Five years ago, millions of bad loans that banks had peddled--in order to feed the profitable securities market--began to fail and foreclosures began climbing. Washington ignored it then and continues to ignore it in all but name today. Millions of people lost their homes and millions more will follow. But amid all the chatter about deficits and coming presidential elections, it's easy to forget this crisis continues apace. One in eight mortgages are past due; one in five black and Latino borrowers are believed to be at the brink of foreclosure.
The consequences stretch past the families that get kicked out. The systemic fraud that drove up prices and flipped homeowners through large refinances has also left the market with a glut of ridiculously overvalued, foreclosed properties upon which banks are now squatting. The glut has spawned many new crises, including driving down the value of everyone else's home and all the echo-effect problems that creates, too. It's a series of dominoes that the banks' failed mortgages sent tumbling and that continue to fall.
And here's one fallen domino that's gotten far too little attention: banks are largely neglecting the homes upon which they are squatting, leaving them to turn into trash-strewn sources of blight. Many of the largely black communities where this crisis began had spent decades rebuilding after the divestment of the 1980s, turning once struggling neighborhoods into stable, working-class communities of homeowners. The banks and the mortgage brokers they encouraged swept through and reversed that work (median black wealth has plummeted to a lower point than it was in 1983), and now they have literally left their mess behind. They act as absentee owners of abandoned, decaying properties that draw crime and create blight.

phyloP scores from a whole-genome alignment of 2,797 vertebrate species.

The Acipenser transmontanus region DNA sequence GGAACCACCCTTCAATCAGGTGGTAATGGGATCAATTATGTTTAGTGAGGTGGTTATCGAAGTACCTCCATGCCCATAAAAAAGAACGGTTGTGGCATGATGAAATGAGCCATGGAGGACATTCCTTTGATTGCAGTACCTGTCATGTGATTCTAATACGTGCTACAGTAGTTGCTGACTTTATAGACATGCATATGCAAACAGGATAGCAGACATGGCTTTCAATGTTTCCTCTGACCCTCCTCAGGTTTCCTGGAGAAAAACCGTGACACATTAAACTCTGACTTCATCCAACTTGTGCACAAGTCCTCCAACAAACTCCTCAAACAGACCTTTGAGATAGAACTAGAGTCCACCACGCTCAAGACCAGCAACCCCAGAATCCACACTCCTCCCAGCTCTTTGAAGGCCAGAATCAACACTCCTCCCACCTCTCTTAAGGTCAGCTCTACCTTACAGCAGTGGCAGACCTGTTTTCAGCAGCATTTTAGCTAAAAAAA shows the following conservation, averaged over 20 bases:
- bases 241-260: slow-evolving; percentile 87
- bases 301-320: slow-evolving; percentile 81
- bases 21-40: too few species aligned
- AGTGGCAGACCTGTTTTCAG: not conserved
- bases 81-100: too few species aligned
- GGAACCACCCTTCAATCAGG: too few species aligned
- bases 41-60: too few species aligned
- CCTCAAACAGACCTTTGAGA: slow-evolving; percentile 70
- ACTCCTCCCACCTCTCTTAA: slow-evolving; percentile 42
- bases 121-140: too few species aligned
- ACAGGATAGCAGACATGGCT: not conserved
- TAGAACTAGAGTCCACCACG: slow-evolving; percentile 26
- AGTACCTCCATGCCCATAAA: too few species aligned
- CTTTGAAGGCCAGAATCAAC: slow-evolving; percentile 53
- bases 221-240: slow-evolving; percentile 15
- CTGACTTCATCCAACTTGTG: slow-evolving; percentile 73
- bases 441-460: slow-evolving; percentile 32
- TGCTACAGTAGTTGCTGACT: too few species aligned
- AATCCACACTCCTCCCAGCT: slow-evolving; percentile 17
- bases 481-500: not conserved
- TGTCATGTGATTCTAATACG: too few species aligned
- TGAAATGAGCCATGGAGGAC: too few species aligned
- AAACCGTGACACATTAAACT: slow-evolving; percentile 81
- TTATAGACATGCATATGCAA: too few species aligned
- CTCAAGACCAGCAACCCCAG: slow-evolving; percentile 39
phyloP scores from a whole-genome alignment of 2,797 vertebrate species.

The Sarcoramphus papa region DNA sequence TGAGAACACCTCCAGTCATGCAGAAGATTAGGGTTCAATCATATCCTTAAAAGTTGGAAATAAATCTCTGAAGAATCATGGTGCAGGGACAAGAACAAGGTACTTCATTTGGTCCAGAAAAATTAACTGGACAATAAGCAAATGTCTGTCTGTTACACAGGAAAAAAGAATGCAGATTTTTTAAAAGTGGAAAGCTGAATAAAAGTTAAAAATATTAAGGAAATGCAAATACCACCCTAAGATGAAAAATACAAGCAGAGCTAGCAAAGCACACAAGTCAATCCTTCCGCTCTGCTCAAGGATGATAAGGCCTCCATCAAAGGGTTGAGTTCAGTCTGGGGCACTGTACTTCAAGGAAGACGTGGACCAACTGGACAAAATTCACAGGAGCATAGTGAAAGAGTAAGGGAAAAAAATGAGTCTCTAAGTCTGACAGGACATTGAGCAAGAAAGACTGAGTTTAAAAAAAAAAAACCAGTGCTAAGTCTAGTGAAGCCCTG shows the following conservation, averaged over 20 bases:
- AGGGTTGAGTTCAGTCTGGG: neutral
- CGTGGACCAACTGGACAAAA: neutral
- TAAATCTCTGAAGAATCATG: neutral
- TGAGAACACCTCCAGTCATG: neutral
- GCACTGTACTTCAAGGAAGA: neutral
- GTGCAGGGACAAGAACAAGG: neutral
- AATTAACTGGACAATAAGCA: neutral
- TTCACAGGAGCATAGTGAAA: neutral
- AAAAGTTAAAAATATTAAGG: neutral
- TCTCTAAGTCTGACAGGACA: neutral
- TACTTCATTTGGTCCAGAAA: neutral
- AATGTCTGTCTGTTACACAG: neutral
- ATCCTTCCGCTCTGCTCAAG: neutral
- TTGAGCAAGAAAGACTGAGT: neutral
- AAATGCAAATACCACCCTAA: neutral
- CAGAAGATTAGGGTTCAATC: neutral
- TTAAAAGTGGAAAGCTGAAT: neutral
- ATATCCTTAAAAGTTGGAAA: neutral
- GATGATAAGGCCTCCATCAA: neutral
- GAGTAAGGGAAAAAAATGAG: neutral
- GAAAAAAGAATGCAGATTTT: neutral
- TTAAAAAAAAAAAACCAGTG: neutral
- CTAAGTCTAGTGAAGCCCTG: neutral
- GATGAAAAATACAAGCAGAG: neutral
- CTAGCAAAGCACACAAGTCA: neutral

So yesterday, homeowners and organizers in East Oakland, one of the communities hit hardest in the subprime lending boom, gathered up the banks' trash and delivered it back to them. The action was part of a series of events around the country, organized by the New Bottom Line campaign, that aim to put the foreclosure crisis and banks' responsibility for it back on Washington's agenda. Photojournalist Sita Bhaumik went along to record the action yesterday. Participants charged that, within hours of their press release about the action, the banks sent crews to clean up some long neglected properties. They collected the remaining garbage and brought it to local branches of Citibank, Chase and Wells Fargo.
Piles of garbage fill the front yard of a foreclosed East Oakland home.
Protesters deliver garbage from a foreclosed East Oakland home to local branches of Citibank, Wells Fargo and Chase.
Protesters deliver garbage to At an Oakland Citibank branch, the protesters ask that a letter be faxed to corporate headquarters outlining their demands for the bank to be accountable for its foreclosed properties.
A Citibank employee alerts police of the protest.
Lifelong Oakland resident Beverly A. Williams speaks to the crowd gathered outside a Chase branch. "The effort today is to expose the banks," she said.
Private security prevents Williams and other members of Alliance of Californians for Community Empowerment from entering the Chase branch.